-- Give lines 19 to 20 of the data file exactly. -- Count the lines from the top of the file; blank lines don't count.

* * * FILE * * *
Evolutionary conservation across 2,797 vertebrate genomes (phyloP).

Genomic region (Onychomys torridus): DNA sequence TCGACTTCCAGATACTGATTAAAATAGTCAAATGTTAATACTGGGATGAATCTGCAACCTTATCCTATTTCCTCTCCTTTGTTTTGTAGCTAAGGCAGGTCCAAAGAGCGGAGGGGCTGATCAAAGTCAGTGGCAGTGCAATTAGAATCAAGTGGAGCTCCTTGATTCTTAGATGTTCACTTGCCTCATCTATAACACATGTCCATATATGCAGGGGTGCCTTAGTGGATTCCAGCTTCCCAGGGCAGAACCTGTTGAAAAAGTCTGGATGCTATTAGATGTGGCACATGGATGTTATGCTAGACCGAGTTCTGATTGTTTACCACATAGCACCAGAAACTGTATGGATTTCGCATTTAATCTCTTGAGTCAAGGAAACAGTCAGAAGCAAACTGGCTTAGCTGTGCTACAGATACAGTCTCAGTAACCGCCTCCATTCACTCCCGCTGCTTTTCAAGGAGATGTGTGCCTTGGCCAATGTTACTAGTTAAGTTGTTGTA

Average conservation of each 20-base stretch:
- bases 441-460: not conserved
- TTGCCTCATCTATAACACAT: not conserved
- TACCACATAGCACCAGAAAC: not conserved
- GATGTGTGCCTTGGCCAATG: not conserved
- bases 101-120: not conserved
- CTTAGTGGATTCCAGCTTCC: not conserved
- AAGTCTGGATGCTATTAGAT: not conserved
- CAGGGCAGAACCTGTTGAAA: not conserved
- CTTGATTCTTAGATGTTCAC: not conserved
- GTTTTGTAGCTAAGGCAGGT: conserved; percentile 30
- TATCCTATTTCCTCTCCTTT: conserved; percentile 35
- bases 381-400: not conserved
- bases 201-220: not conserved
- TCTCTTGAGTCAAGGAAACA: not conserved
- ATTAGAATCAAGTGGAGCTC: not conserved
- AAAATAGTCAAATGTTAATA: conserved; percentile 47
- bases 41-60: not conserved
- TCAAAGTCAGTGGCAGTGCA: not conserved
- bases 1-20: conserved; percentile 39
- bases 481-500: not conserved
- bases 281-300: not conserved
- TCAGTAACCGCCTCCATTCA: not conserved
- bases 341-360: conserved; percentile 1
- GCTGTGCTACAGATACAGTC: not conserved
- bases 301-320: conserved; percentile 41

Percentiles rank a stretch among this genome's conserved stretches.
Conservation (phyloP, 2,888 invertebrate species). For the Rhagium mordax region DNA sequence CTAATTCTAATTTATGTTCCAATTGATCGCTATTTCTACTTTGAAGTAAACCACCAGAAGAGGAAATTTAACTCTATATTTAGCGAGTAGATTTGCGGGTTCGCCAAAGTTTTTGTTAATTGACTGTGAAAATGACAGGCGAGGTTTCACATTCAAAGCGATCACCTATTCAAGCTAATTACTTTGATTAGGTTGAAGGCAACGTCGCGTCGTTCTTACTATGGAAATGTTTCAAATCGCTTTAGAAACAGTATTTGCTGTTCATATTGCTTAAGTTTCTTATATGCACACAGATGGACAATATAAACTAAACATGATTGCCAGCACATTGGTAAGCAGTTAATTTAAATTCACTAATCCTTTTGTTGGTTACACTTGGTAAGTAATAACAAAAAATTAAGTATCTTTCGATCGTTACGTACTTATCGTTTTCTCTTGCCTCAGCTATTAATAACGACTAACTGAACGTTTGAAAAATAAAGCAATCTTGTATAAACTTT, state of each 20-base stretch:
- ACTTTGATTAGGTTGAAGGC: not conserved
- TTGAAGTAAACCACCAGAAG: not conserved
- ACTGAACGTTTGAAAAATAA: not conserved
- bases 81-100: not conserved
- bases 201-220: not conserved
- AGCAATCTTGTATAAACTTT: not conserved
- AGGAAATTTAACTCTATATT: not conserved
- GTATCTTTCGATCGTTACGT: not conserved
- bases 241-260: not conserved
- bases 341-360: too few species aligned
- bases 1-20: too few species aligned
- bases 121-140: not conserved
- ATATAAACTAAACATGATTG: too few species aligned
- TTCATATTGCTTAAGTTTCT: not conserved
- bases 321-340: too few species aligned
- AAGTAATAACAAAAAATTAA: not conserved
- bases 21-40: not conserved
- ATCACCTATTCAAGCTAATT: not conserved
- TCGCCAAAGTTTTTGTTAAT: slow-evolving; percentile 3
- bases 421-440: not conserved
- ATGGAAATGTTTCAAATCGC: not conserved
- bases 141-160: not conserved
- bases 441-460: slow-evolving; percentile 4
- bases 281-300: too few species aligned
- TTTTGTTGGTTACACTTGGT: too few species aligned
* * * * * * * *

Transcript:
- AAAATAGTCAAATGTTAATA: conserved; percentile 47
- bases 41-60: not conserved